Atrial fibrillation is recognized by its characteristic irregularly irregular pattern of QRS complexes and absence of discrete P waves. The ventricular rate is typically 140-150 beats per minute but may be slower,even less than 100 beats per minute, in patients who are taking cardioactive drugs or who have impaired conduction at the AV node. The QRS complex is narrow unless there is rate-related or underlying conduction delay.

The ECG diagnosis of multifocal atrial tachycardiarequires the presence of at least three distinct P wave  morphologies in a single lead, presence of an isoelectric baseline between P waves, and an atrial rate in excess of100 beats per minute. (See Figure 2 .) As with all tachyarrhythmias that originate in the atria, the QRS is narrow unless there is rate-related or underlying conduction delay.

Polymorphic ventricular tachycardia features wide QRS complexes (> 0.12 seconds) at a rate over 100 beats per minute and a unique beat-to-beat variation in the QRS amplitude and polarity such that the peaks of the QRS complexes appear to be "twisting" around the isoelectric baseline. This distinctive pattern will be more easily visualized on a rhythm strip or telemetry monitor than on the 12-lead ECG.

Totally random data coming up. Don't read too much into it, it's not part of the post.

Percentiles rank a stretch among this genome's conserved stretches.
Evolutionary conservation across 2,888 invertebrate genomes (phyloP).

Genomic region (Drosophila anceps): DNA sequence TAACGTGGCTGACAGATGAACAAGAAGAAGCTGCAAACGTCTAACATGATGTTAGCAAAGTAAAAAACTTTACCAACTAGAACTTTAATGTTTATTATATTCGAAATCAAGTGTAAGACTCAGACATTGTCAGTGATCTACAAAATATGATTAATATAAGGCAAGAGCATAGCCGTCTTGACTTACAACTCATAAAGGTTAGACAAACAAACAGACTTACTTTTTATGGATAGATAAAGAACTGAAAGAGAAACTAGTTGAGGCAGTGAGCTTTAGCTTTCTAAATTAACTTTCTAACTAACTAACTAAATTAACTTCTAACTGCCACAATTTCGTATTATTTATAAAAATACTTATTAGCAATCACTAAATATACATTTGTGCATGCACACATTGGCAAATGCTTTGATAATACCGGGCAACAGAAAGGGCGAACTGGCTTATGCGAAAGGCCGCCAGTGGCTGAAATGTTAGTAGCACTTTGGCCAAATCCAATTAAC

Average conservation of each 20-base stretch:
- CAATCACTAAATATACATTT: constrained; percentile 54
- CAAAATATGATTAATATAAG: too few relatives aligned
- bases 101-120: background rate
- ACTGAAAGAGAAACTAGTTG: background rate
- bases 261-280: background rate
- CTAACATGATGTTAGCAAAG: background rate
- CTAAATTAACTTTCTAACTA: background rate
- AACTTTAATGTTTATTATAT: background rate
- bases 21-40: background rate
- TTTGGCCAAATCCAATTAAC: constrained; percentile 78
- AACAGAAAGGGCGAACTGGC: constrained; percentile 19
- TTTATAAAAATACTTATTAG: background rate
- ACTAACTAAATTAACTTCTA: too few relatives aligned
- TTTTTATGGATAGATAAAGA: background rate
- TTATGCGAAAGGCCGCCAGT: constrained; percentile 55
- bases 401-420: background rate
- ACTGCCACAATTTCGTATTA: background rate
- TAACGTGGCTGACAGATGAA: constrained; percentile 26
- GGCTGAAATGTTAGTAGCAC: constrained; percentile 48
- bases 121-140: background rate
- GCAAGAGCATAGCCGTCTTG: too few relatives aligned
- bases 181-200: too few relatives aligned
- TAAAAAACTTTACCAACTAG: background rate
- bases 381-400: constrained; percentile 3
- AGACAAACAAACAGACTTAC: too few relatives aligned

The ECG in monomorphic ventricular tachycardia shows wide QRS complexes (in excess of 0.12 seconds) of uniform morphology at a rate over 100 beats per minute. The rate is most commonly between 130 and 170 beats per minute. P waves may or may not be discernible on the 12-lead ECG during monomorphic ventricular tachycardia. Two other findings considered diagnostic of ventricular tachycardia are the presence ofcapture or fusionbeats amidst the uniform wide QRS complexes.(See Figure 10.) These are seen in the presence of AV dissociation when a dissociated P wave completely(capture beat) or partially (fusion beat) depolarizes the ventricles. Capture beats are premature, coming earlier than the next expected QRS complex, and typically have the narrow appearance of a standard sinus beat. Fusion beats are premature and have a QRS duration and morphology that is intermediate between that of a narrow complex and the prevalent wide QRS complex. AV dissociation, ventriculo atrial block, capture beats, and fusion beats are found in only 12%-24% of wide complex tachycardias.8, 26 In wide complex tachycardias without these findings, the ECG diagnosis remains unclear. The wide complex tachycardia could represent monomorphic ventricular tachycardia or SVT with aberrant QRS conduction. The electrocardiographic evaluation of the undifferentiated wide complex tachycardia has been the subject of enormous debate in the literature and deserves special discussion.